Real Madrid: Is Carlo Ancelotti Already Running Scared of Barcelona?
By playing Sergio Ramos in midfield, Gareth Bale at the centre of the attack, leaving Isco out and not even including the exciting Alvaro Morata in the match-day squad, Real's Italian coach has done a brilliant job of undoing the recent progress his team had been making following a difficult start to the season.
No matter who is in charge at Real Madrid, they're a team that is always going to be dangerous with the quality of talent at their disposal.
However, with the Clasico defeat still fresh in the minds of fans and onlookers, is Ancelotti demonstrating that he is the best man to lead Real Madrid?
None of Ancelotti's tactical changes worked against Gerardo Martino's Barcelona.
Ramos was completely out of his depth in midfield, his positioning and distribution completely inadequate to deal with an opponent of such skill and composure.
To make matters worse, those playing immediately around Ramos (namely Sami Khedira and Luka Modric) seemed to be completely thrown by his inclusion and spent most of the first half trying to make up for the shortcomings he created.
If Ancelotti really wanted a stronger presence in midfield, and if the in-form Asier Illarramendi really isn't completely fit, then surely Pepe would have been a better choice. At least the Portuguese defender has some legitimate experience playing in front of a back four.
Starting Bale in the centre of an attacking trio with Cristiano Ronaldo and Angel Di Maria was perhaps the most woeful decision of all. Real completely lacked any kind of goal threat during the Welshman's stint up the middle, with all three playing on top of each other at times in a bid to get into the game.
Bale has still yet to adjust to life in La Liga (and in Spain in general), and yet is asked to do a job he has never done before against the toughest opposition he will face domestically this season.
To say Bale had little impact would be an understatement. To say that he was entirely lost would be entirely accurate.
The most damning indictment of Ancelotti's tactics was that Martino saw it all coming. Barcelona were surprised by nothing Real did.
Lionel Messi was taken out away from his preferred role in the middle of the pitch and put out wide on the right. In doing this, Messi avoided the attentions of Ramos and stretched the Real defence to allow Neymar more space of the left.
The Ballon d'Or elect may not have had the finest game of his career, but his mere presence was enough to impact Real's setup.
Presumably, Real's decision to play that particular forward three was an attempt to hit Barcelona on the counter-attack. However, by having his team sit a little deeper and playing Cesc Fabregas up the middle, Martino prevented that from happening.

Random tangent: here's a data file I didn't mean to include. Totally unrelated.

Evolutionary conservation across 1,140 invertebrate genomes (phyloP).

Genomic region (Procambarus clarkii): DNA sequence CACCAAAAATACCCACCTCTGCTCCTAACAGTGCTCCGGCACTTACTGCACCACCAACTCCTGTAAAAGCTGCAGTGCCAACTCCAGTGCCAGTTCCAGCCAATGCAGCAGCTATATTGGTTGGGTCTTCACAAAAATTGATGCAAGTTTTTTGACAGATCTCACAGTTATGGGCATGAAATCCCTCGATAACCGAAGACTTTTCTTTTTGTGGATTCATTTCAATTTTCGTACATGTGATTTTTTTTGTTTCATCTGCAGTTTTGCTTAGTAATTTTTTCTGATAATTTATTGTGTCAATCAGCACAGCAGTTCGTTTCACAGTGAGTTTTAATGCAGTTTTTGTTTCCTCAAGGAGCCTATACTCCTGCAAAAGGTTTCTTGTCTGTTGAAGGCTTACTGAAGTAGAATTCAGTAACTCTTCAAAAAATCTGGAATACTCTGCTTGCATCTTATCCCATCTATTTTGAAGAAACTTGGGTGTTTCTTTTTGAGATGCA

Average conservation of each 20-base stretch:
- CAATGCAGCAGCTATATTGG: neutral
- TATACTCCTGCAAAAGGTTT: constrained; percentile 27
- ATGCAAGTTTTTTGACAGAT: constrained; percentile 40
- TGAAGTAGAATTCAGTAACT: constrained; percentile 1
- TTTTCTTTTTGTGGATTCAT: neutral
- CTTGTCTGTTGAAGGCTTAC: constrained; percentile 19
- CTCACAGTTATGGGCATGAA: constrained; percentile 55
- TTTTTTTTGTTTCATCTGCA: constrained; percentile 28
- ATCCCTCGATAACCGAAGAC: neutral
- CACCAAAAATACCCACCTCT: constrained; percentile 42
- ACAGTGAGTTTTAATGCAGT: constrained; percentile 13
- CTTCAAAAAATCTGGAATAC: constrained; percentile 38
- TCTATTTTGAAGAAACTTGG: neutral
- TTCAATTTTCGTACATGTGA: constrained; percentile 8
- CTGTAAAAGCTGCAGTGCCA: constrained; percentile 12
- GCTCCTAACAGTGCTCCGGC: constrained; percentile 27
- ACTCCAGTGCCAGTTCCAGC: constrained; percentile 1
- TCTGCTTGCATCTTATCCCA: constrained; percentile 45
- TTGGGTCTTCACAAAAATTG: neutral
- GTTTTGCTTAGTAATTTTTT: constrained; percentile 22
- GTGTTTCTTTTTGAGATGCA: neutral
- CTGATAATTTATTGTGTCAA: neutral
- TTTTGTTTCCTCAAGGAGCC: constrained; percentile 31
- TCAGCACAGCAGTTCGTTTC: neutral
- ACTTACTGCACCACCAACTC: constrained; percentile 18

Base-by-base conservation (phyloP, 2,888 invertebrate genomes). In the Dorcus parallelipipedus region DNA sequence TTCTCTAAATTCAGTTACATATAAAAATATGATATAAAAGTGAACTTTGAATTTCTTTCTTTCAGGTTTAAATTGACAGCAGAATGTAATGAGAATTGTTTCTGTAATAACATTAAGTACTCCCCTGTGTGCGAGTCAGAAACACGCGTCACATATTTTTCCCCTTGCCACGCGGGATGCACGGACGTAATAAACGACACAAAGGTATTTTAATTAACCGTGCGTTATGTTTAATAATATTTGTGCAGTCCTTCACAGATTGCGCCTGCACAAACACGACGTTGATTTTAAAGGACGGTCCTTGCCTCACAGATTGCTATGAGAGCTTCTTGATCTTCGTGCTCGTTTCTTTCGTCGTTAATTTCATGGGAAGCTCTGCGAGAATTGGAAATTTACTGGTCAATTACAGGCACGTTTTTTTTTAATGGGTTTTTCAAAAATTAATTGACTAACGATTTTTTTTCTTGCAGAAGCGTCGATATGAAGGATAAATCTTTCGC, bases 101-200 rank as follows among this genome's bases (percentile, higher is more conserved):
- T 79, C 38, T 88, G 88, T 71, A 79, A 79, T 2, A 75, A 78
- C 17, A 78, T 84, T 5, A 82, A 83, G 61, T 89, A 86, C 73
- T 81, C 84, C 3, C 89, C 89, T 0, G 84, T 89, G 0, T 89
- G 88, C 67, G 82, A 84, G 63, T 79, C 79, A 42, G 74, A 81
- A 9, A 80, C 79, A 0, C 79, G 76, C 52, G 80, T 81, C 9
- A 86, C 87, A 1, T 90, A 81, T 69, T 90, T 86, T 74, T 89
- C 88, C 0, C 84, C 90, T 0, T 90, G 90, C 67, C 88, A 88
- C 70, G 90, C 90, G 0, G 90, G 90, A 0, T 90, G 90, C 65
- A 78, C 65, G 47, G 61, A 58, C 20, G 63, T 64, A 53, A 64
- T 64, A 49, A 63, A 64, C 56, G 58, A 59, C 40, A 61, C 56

Martino's tactical alterations were designed to win the game, while Ancelotti's were designed to avoid defeat and humiliation.
This is not the spirit of Galacticos. What must Zinedine Zidane have been thinking when Ancelotti first explained his plans to the coaching staff?
Prior to the Clasico, Real had won four games on the bounce—scoring 11 goals in the process and conceding just three.
Despite that, Ancelotti decided that his team were not capable of competing against Barcelona by employing their usual style. The changes he made demonstrate a man not completely confident in his team's ability.
Instead of having his players attempt to impose their will on Barcelona by having them line-up in familiar roles and allowing them to express themselves, Ancelotti crumbled and took the role of a reactionary manager.
There was nothing progressive about Real's approach to the Clasico. It had fear written all over it.
By the time Ancelotti saw sense and changed things around in the second half—bringing on Illarramendi, Karim Benzema and Jese—it was too late. The damage had been done and Real were not able to make up the lost ground.
Will Ancelotti take this kind of approach every time he comes up against strong opposition? If Real take on Bayern Munich in the Champions League, will players play out of position to keep Arjen Robben and Franck Ribery quiet?
Or will he learn from his mistake and trust his players to impose their will on the game, to allow them to take charge and force the other team into retreat and unfamiliar styles?
There are those in Madrid who have pointed to the fact that Ronaldo should have been awarded a penalty and that if Benzema's strike had been a fraction lower it would have been a goal. While both of those points may be correct, it doesn't alter the fact that Ancelotti set his team up in a manner that exuded fear and lacked conviction.
Clearly, the desire was to simply avoid leaving Camp Nou under a cloud of humiliation.
You can argue over the quality of their strikers, but by and large Real Madrid has arguably the strongest and deepest squad in all of European football. Why should they be afraid of anyone?
The biggest question of all is, if the manager doesn't show confidence that the players at his disposal can get the job done, how can the players have confidence in themselves?
Real Madrid are not a team that usually lacks confidence. Real Madrid are not usually a team that bends to the will of others.
If the season's first Clasico is anything to go, that looks to be changing under Ancelotti.
Follow @robertson_john on Twitter.
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